Has Canadian Environment Minister Had a Climate Change Epiphany?

Enviro Minister Rona AmbroseThe National Post, through which the Canadian Conservative government has been floating all its climate change policy trial balloons lately, now suggests that “Tories to regulate industries for CO2.”

This would be fabulous news if it were true, and not just “positive spin on a made-in-Canada solution.”

 But this comment, by Pierre Alvarez, president of the Canadian Association Petroleum Producers (CAPP), suggests the government is a long way from rustling feathers in the Canadian oil patch. Alvarez is quoted in the Post story saying, “We have been going forward on the assumption that CO2, as well as toxics and other pollutants, would be covered in the (Tories' new) plan.” But he said he did not necessarily believe that regulation meant a cap on emissions. “You may have to have targets but it does not necessarily mean a cap, and certainly not a hard cap.”

You can imagine a soft cap, one that the industry could wear backwards or throw in the closet when it gets warm out.


News reports of controls on emissions from the oil + gas industry mention the probable use of an “energy intensity” target, rather than a total emissions target. This difference is not trivial. The emissions intensity, a metric used by the US government, is the emissions per $ of GDP. The problem with reducing emissions intensity is that the GDP naturally grows with inflation. Therefore, unless the emissions intensity is being reduced more than the rate of GDP growth, the total emissions will increase. The Bush administration plan - an 18% reduction in emissions intensity over ten years - equates to roughly a 10% increase in actual emissions. An “energy intensity” target - something like emissions per unit of energy produced - could have a similar flaw. As energy extraction in the tar sands expands, a reduction in intensity could still translate into an increase in actual emissions, especially since as the energy extraction process itself is likely to become more energy efficient.

The Oil and Gas industry uses emissions per unit of energy extracted.

The baseline they use,for good reason,  is 1990 (as per Kyoto targets). Back then, Suncor and others were using a very inefficient system (subject to breakdowns) of a continuous feed - grinding tar sands from the interface with a spinning wheel, which deposited the sandy mix onto a conveyor belt. Breakdowns, combined with relatively small plants, resulted in a very high “emissions intensity”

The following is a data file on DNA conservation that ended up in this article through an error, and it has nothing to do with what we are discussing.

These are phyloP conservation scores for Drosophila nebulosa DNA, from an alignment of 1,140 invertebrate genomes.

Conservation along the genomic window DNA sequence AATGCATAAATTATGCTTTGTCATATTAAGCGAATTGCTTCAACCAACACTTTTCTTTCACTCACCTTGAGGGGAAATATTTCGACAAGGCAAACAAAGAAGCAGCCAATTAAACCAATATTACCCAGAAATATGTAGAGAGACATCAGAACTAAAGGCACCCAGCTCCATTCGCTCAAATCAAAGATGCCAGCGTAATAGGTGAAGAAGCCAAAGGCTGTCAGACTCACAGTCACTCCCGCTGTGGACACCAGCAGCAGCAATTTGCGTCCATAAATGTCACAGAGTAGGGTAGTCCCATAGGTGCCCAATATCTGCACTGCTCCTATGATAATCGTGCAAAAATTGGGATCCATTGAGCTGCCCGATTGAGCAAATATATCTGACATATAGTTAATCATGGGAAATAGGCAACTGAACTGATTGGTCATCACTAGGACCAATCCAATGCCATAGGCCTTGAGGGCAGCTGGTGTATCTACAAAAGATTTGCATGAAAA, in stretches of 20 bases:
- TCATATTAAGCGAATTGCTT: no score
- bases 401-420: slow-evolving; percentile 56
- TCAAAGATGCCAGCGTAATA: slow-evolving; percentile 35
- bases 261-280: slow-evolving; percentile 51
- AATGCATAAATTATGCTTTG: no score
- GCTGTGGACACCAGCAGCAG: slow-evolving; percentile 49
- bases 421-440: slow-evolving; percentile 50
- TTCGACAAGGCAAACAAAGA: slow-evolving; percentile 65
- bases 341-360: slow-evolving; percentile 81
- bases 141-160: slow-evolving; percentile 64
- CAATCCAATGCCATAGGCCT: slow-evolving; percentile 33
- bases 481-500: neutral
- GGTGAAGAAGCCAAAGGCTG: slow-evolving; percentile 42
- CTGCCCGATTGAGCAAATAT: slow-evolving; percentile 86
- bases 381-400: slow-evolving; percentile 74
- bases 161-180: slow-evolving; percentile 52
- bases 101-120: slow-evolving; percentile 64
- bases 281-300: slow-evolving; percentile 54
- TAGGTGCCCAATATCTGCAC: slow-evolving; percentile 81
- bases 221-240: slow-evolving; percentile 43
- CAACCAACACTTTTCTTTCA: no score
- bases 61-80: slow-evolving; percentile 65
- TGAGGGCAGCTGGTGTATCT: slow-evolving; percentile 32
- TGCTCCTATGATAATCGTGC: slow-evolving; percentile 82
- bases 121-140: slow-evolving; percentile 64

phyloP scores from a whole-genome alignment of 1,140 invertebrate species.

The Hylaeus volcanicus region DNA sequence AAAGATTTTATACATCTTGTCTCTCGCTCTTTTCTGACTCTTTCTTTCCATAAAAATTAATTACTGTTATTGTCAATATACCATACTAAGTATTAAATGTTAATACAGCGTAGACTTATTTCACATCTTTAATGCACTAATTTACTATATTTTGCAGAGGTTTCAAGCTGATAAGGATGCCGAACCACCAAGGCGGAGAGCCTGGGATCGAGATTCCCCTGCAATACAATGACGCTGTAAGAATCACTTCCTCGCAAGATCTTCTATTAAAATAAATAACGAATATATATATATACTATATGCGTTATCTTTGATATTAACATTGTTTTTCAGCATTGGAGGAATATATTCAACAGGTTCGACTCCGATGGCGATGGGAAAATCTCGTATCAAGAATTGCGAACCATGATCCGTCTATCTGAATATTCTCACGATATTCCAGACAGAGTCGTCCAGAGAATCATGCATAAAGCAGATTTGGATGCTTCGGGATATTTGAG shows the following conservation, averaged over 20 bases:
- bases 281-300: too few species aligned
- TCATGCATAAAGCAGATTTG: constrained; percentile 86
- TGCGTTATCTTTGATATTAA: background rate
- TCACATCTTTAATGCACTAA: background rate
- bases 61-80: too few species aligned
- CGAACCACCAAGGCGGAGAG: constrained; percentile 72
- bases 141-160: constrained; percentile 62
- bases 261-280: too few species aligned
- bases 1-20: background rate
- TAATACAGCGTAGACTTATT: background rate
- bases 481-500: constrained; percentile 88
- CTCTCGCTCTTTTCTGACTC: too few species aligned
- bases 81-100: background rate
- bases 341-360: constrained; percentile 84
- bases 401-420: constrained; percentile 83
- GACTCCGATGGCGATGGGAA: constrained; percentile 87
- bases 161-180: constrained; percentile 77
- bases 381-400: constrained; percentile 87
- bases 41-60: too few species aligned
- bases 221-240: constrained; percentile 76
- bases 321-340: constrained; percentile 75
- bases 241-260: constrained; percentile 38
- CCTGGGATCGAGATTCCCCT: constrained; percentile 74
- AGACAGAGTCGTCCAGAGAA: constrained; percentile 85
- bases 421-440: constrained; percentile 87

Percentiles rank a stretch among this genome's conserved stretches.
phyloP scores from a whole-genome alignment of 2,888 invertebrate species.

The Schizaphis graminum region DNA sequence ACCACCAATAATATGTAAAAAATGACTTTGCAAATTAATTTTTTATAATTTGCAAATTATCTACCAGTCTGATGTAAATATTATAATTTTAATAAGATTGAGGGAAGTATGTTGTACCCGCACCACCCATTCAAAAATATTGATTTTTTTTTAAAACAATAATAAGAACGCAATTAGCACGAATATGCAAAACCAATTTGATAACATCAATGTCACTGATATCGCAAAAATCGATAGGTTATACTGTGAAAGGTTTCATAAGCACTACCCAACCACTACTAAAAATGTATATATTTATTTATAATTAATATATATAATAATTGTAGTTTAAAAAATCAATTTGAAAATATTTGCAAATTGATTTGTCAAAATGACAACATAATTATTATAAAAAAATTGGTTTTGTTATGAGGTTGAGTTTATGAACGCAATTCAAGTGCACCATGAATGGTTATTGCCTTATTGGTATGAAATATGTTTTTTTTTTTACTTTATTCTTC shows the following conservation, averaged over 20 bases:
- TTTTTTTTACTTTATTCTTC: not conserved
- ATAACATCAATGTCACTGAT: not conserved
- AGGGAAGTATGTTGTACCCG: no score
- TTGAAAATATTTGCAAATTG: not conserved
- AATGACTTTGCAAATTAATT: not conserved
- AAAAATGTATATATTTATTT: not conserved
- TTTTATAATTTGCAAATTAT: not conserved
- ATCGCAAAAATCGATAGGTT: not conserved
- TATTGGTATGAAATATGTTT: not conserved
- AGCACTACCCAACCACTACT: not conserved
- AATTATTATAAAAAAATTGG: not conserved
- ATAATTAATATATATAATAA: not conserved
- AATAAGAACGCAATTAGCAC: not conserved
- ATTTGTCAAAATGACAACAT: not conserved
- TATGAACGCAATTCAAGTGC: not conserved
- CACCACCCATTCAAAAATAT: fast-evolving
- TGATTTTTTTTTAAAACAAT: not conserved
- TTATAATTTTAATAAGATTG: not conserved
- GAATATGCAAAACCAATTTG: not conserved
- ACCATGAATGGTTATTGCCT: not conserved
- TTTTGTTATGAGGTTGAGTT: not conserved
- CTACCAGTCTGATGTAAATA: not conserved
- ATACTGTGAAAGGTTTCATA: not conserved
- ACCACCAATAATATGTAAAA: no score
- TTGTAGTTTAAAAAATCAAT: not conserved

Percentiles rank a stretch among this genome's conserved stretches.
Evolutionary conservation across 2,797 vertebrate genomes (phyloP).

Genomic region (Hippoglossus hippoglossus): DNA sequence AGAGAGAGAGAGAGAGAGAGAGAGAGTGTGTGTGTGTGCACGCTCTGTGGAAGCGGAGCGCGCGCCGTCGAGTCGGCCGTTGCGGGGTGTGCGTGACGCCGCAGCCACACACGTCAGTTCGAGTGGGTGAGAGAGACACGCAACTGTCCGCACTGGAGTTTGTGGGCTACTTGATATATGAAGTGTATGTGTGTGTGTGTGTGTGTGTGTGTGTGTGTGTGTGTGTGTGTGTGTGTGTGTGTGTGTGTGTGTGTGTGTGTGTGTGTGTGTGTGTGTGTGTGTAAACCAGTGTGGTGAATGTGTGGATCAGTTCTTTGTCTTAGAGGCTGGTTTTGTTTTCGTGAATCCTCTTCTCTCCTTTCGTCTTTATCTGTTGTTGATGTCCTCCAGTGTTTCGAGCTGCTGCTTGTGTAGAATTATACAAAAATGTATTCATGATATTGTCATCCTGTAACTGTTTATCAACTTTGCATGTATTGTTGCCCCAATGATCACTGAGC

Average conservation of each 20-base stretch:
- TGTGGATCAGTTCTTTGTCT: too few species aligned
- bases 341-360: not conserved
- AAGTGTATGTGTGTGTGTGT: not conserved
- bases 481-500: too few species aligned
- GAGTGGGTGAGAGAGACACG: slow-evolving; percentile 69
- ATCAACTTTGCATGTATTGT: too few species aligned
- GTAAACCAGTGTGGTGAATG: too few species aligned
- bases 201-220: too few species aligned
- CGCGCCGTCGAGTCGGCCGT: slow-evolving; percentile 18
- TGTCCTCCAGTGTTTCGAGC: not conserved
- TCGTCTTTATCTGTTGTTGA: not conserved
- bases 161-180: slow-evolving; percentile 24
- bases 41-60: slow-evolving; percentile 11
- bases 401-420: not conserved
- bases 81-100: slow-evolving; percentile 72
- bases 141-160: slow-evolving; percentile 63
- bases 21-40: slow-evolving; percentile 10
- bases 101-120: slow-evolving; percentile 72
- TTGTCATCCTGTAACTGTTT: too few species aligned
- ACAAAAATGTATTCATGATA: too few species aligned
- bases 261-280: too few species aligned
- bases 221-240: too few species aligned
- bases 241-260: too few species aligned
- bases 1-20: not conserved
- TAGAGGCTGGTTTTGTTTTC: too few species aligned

They had a major revision in technology by going to bucket and shovel in the early 90’s.  The technology prior to that was not sustainable (from an economic perspective - rumour has it Rick George was dispatched from Sun Oil in the US to sell off the assets - consultants and internal engineering talent advised a different approach was warranted).

From the advcie, in addition to increasing  economies of scale through larger processing plants (which reduces energy use per unit throughput), the “energy intensity” dropped from the switch to bucket and truck technology.

So, they did go down a learning curve in a short period of time -  a heads up to watch for spin in the days head- be skeptical when they quote intensity levels relative to 1990 levels. It’s not because that’s what the Kyoto targets are measured against. Pick a more recent time, and the declines in “intensity levels” are much more modest.

I think you are being overly dogmatic about intensity targets.  Firstly, the old Liberal LFE plan was essentially based on intensity targets, so this is hardly anything new.  

The first comment about inflation is trivial - not controlling for inflation could be used to disguise the nature of regulation, but given how common it is to use a year base dollar and controlling for inflation, this is hardly an intrinsic flaw.  The second comment is a canard - no one is suggesting that 1990 technology should set any baseline.

There are some merits to an intensity target approach.   China and India will not agree to an absolute cap in the foreseeable future, and it is clear that they must be brought into some sort of structure beyond the incentives provided by CDM.   They are among the least carbon-efficient economies in the world.  Intensity targets for these economies may be the only practical option.

Fundamentally, the problem with intensity targets at a corporate or a sector level when combined with any absolute target at the national level, Kyoto or otherwise, is that the public purse is on the hook to make up the difference.  In Canada, that difference is not trivial because of the developed world economies, Canada is the least carbon efficient at 0.72 tons of CO2 equiv per 1000 USD of GDP